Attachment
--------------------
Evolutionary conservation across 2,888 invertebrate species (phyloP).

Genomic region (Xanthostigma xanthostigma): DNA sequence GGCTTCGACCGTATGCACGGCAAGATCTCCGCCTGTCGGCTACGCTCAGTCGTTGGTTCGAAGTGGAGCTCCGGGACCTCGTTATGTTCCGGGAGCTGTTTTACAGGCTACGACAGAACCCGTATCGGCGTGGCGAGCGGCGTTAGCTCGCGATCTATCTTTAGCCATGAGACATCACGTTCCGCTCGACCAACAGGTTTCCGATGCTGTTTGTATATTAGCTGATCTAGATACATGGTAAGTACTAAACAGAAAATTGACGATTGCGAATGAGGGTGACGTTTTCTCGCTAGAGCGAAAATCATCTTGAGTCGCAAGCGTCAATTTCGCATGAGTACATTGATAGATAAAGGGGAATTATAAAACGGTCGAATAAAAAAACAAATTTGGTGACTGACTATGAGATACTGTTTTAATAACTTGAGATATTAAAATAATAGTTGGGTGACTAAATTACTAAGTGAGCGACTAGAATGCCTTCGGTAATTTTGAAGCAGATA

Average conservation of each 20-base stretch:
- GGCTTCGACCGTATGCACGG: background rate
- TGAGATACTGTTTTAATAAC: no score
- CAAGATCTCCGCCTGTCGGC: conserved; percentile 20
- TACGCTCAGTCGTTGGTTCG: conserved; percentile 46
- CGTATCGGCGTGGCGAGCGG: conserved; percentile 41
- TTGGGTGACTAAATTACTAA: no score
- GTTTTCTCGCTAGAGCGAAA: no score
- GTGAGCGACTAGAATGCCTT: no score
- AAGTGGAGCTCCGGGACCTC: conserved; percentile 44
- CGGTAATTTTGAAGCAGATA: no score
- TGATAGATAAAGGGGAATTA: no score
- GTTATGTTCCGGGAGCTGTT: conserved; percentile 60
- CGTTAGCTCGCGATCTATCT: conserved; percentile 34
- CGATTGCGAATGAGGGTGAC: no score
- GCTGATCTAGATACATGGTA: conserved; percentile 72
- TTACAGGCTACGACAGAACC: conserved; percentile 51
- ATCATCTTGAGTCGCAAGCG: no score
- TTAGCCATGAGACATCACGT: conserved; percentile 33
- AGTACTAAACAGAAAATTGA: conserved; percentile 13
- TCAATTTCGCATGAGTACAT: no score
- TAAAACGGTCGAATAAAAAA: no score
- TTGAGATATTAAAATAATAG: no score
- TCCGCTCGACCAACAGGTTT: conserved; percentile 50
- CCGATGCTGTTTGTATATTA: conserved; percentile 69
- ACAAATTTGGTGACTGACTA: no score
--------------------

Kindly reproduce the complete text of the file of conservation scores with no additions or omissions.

Evolutionary conservation across 2,888 invertebrate species (phyloP).

Genomic region (Xanthostigma xanthostigma): DNA sequence GGCTTCGACCGTATGCACGGCAAGATCTCCGCCTGTCGGCTACGCTCAGTCGTTGGTTCGAAGTGGAGCTCCGGGACCTCGTTATGTTCCGGGAGCTGTTTTACAGGCTACGACAGAACCCGTATCGGCGTGGCGAGCGGCGTTAGCTCGCGATCTATCTTTAGCCATGAGACATCACGTTCCGCTCGACCAACAGGTTTCCGATGCTGTTTGTATATTAGCTGATCTAGATACATGGTAAGTACTAAACAGAAAATTGACGATTGCGAATGAGGGTGACGTTTTCTCGCTAGAGCGAAAATCATCTTGAGTCGCAAGCGTCAATTTCGCATGAGTACATTGATAGATAAAGGGGAATTATAAAACGGTCGAATAAAAAAACAAATTTGGTGACTGACTATGAGATACTGTTTTAATAACTTGAGATATTAAAATAATAGTTGGGTGACTAAATTACTAAGTGAGCGACTAGAATGCCTTCGGTAATTTTGAAGCAGATA

Average conservation of each 20-base stretch:
- GGCTTCGACCGTATGCACGG: background rate
- TGAGATACTGTTTTAATAAC: no score
- CAAGATCTCCGCCTGTCGGC: conserved; percentile 20
- TACGCTCAGTCGTTGGTTCG: conserved; percentile 46
- CGTATCGGCGTGGCGAGCGG: conserved; percentile 41
- TTGGGTGACTAAATTACTAA: no score
- GTTTTCTCGCTAGAGCGAAA: no score
- GTGAGCGACTAGAATGCCTT: no score
- AAGTGGAGCTCCGGGACCTC: conserved; percentile 44
- CGGTAATTTTGAAGCAGATA: no score
- TGATAGATAAAGGGGAATTA: no score
- GTTATGTTCCGGGAGCTGTT: conserved; percentile 60
- CGTTAGCTCGCGATCTATCT: conserved; percentile 34
- CGATTGCGAATGAGGGTGAC: no score
- GCTGATCTAGATACATGGTA: conserved; percentile 72
- TTACAGGCTACGACAGAACC: conserved; percentile 51
- ATCATCTTGAGTCGCAAGCG: no score
- TTAGCCATGAGACATCACGT: conserved; percentile 33
- AGTACTAAACAGAAAATTGA: conserved; percentile 13
- TCAATTTCGCATGAGTACAT: no score
- TAAAACGGTCGAATAAAAAA: no score
- TTGAGATATTAAAATAATAG: no score
- TCCGCTCGACCAACAGGTTT: conserved; percentile 50
- CCGATGCTGTTTGTATATTA: conserved; percentile 69
- ACAAATTTGGTGACTGACTA: no score